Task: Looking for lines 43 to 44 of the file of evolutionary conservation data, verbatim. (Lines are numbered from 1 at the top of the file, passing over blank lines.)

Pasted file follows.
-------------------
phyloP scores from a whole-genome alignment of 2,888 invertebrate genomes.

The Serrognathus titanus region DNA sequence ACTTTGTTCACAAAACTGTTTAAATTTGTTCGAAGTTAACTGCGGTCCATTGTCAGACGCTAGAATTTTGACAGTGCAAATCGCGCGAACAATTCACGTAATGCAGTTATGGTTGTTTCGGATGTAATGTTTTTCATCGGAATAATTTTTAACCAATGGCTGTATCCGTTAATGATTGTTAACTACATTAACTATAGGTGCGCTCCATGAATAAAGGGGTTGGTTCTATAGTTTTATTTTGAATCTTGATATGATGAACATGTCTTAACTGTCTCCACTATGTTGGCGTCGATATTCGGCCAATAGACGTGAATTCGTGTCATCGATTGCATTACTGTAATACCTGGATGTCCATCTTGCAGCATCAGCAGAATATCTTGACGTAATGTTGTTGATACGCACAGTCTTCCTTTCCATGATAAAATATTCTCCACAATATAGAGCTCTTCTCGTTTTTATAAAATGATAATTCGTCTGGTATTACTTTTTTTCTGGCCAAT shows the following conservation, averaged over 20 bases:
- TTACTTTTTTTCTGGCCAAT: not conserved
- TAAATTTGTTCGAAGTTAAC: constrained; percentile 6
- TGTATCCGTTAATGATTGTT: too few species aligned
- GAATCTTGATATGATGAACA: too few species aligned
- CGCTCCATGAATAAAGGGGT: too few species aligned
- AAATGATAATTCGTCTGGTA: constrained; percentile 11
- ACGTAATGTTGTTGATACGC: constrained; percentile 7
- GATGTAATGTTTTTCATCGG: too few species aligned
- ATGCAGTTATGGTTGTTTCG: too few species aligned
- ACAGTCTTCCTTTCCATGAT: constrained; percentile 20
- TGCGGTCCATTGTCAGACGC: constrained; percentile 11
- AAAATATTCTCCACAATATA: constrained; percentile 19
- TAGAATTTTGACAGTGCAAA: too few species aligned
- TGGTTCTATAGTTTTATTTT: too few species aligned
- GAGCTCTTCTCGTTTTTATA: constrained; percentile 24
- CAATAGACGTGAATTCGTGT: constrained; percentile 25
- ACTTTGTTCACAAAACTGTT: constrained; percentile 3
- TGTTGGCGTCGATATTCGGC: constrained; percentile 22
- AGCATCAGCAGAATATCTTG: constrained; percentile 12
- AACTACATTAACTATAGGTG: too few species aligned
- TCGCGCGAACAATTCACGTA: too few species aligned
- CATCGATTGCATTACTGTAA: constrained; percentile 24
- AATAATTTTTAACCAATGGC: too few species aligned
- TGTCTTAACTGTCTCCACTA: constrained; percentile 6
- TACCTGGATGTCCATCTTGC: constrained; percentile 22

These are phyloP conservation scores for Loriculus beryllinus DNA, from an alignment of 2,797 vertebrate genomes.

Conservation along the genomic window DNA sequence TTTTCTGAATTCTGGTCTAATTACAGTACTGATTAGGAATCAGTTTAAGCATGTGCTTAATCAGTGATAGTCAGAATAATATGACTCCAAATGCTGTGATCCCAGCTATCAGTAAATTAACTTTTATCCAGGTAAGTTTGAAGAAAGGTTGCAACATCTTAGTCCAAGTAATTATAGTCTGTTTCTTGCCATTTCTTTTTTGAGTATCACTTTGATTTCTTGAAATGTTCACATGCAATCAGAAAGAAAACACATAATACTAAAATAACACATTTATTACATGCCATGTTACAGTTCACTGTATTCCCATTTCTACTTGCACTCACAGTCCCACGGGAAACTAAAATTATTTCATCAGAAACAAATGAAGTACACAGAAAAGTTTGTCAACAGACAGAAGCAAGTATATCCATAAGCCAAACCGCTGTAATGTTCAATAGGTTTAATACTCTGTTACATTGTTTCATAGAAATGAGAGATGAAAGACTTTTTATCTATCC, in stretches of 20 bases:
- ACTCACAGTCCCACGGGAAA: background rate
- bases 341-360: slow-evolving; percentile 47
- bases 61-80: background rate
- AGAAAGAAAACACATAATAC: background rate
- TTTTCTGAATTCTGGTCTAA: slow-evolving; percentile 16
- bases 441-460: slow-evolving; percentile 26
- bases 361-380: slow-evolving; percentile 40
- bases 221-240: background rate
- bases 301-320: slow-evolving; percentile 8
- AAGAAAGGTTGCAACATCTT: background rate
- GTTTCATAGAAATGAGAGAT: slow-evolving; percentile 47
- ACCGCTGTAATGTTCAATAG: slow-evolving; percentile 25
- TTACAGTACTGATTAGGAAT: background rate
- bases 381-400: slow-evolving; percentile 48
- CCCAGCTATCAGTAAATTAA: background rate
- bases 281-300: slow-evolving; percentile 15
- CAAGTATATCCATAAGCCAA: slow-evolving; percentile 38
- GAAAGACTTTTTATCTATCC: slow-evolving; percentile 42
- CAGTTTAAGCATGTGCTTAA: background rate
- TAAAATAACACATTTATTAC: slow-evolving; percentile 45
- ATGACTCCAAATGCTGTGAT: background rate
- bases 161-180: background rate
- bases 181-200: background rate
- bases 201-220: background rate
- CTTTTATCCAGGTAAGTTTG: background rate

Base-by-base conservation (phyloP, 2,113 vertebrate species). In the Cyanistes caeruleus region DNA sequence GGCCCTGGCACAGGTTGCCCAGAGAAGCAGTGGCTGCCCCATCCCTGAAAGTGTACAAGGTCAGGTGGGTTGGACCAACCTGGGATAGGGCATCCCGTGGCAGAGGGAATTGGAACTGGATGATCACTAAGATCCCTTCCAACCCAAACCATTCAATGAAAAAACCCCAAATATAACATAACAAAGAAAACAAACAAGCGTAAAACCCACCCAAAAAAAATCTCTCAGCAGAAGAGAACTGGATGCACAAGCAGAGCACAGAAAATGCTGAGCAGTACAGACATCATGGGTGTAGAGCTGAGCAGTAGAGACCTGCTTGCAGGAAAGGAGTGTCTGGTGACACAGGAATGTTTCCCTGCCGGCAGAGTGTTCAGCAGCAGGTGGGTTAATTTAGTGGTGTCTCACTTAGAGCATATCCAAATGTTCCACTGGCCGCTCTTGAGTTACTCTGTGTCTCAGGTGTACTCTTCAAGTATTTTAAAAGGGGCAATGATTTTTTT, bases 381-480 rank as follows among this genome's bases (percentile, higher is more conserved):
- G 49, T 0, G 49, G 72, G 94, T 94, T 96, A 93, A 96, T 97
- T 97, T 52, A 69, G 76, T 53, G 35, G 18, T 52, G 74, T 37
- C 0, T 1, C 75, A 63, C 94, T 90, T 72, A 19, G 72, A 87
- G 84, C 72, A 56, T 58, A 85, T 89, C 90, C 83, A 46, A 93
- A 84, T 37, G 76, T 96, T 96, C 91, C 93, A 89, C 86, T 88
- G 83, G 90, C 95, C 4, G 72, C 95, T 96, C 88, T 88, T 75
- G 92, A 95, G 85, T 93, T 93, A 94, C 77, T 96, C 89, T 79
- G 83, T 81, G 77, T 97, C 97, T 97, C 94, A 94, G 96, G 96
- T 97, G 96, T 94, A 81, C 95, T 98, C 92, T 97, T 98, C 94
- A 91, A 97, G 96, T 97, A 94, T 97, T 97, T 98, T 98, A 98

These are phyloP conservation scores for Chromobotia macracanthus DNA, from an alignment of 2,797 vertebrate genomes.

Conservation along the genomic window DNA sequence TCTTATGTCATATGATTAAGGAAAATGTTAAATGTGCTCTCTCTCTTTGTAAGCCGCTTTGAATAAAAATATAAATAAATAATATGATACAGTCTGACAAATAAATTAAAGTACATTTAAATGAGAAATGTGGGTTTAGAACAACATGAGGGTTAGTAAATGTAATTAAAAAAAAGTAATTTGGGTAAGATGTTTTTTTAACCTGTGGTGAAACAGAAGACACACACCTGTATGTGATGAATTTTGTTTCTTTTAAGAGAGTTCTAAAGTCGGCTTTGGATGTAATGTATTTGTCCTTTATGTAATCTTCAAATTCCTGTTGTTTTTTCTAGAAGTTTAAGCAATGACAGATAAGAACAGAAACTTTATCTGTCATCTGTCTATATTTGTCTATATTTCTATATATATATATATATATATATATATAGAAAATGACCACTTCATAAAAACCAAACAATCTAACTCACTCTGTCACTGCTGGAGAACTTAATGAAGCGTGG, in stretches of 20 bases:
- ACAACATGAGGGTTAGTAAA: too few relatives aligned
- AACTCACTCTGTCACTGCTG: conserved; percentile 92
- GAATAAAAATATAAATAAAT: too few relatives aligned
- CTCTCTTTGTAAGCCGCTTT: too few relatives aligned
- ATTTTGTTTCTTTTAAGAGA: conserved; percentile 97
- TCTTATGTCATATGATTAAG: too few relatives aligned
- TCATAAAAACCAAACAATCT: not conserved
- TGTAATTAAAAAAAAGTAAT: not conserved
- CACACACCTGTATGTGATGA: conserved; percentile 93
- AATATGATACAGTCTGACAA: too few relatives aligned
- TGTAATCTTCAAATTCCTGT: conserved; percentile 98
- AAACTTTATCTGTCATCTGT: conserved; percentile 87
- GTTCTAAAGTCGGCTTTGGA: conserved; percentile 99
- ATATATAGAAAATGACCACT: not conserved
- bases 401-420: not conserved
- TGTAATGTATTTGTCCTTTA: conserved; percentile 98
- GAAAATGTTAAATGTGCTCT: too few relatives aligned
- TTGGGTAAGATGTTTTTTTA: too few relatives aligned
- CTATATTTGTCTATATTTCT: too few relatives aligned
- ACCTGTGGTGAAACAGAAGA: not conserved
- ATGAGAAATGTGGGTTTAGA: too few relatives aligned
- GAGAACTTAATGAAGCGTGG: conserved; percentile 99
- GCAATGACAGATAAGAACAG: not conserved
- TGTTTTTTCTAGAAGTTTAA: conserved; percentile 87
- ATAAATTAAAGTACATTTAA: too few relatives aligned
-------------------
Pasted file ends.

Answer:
- bases 381-400: slow-evolving; percentile 48
- CCCAGCTATCAGTAAATTAA: background rate